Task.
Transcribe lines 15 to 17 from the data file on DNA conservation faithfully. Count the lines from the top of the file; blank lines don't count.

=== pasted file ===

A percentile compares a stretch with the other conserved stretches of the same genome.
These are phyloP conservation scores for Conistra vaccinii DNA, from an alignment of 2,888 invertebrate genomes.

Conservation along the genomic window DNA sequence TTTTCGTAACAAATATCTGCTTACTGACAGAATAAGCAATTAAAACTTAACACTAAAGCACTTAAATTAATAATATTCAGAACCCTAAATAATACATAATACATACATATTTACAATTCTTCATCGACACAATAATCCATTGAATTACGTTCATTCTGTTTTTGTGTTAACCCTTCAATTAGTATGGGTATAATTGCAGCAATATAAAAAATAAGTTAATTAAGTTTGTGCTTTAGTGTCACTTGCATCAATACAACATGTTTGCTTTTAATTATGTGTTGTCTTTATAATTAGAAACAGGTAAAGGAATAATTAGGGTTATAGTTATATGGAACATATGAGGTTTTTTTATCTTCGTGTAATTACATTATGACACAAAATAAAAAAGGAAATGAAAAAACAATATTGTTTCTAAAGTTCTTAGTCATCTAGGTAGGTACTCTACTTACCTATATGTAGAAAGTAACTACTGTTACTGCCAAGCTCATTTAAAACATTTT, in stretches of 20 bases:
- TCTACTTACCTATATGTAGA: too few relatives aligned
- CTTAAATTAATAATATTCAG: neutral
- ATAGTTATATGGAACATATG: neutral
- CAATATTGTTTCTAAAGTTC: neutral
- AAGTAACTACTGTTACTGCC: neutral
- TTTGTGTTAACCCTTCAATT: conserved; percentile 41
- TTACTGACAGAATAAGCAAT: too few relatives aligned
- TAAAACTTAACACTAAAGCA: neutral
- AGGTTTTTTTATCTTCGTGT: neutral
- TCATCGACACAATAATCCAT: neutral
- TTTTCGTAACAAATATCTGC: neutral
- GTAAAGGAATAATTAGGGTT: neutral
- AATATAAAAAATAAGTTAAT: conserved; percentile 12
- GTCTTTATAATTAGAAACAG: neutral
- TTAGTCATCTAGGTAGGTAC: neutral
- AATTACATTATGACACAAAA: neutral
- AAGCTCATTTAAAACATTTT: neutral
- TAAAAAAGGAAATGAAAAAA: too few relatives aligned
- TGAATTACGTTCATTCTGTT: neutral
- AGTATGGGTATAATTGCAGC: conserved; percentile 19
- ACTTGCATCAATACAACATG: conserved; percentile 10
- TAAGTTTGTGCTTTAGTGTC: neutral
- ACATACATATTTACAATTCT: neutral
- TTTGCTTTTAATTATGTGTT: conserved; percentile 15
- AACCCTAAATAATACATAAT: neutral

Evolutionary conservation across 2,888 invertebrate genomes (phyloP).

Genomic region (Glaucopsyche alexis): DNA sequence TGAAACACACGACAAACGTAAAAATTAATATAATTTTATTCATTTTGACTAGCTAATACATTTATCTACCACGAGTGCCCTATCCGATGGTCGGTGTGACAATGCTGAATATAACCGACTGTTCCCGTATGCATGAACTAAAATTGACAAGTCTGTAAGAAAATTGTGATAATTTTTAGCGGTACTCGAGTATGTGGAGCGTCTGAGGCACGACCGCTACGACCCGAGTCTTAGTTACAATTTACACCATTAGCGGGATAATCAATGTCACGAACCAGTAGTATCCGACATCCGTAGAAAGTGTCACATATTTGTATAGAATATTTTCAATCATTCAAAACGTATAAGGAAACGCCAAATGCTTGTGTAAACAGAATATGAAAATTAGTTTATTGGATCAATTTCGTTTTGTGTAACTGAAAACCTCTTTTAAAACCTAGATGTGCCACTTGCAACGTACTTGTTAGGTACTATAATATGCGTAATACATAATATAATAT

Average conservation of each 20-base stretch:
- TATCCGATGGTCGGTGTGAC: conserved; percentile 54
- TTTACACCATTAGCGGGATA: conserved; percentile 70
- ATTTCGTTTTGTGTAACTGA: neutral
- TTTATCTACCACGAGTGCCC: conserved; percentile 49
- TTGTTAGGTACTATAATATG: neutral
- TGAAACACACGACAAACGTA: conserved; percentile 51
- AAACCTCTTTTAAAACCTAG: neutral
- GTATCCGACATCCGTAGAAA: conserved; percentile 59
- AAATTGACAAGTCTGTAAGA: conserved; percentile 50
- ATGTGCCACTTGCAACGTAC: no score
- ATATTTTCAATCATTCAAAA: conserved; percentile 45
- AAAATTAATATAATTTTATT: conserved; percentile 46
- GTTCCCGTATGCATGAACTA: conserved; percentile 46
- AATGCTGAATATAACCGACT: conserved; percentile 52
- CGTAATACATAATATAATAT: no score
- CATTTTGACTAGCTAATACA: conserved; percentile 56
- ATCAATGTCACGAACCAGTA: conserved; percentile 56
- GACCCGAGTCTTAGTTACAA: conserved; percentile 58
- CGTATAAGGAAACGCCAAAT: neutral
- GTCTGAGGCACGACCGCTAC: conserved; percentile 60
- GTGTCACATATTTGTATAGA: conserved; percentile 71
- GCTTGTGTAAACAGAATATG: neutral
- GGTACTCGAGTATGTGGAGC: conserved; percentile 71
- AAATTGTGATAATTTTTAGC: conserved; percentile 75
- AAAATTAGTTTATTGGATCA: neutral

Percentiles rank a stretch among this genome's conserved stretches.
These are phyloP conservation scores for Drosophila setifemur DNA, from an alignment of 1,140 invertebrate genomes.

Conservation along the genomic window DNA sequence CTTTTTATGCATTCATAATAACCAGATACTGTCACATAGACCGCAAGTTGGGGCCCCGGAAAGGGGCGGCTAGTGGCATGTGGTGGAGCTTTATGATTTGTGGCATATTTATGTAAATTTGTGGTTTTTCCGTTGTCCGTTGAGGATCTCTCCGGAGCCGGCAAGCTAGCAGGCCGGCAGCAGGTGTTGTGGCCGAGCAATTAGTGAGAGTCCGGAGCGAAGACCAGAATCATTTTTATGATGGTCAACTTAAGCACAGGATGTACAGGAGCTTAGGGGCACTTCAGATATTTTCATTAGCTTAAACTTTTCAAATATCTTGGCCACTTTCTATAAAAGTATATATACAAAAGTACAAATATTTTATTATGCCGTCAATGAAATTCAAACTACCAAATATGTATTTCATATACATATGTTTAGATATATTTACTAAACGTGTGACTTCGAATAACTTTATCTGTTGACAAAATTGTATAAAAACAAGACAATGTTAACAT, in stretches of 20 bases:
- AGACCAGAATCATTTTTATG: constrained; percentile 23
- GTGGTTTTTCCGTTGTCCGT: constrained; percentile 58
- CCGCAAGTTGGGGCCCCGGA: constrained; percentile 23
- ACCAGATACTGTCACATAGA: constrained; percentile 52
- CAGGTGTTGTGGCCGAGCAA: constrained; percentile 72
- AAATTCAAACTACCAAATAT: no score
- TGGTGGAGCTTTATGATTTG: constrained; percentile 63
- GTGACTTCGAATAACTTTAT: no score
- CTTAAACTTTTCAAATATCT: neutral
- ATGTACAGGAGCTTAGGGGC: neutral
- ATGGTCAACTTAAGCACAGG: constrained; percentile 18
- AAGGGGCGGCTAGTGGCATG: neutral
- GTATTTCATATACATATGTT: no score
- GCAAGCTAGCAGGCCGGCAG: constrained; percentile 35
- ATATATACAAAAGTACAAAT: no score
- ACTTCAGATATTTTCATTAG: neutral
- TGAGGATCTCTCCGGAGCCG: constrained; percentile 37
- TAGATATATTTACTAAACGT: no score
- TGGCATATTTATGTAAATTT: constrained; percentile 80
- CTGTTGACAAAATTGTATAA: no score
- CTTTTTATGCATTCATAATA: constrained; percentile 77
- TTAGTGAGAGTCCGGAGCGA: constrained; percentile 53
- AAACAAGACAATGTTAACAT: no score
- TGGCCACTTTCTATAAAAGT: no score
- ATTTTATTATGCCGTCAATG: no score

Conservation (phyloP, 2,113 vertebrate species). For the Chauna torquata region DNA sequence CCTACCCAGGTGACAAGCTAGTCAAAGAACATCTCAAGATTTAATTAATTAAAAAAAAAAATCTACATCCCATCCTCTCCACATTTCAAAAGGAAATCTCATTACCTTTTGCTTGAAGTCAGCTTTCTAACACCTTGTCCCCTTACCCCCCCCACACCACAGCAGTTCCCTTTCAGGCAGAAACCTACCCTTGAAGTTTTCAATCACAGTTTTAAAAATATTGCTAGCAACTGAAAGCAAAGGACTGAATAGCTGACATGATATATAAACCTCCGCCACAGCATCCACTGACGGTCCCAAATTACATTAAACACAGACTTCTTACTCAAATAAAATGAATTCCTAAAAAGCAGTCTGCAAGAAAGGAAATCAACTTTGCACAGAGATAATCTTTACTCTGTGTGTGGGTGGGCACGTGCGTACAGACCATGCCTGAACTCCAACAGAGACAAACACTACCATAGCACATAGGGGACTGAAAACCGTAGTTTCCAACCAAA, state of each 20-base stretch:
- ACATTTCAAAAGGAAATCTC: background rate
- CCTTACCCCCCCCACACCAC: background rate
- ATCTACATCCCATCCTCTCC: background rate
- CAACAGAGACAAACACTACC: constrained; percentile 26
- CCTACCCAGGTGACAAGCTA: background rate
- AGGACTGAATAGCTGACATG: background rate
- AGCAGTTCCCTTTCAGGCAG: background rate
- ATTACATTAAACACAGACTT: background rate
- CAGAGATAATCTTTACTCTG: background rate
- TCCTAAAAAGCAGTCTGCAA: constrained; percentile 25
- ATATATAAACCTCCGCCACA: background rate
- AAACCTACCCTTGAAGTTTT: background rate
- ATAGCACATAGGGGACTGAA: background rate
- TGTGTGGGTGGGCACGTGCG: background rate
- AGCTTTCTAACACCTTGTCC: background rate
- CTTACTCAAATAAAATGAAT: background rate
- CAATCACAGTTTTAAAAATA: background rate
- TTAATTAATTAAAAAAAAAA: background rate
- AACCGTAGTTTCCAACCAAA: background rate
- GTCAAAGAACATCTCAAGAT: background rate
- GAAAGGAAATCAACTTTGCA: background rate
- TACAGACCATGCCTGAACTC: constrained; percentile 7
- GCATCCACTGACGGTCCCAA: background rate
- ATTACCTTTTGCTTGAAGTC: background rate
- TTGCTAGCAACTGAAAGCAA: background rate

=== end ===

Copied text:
- GTAAAGGAATAATTAGGGTT: neutral
- AATATAAAAAATAAGTTAAT: conserved; percentile 12
- GTCTTTATAATTAGAAACAG: neutral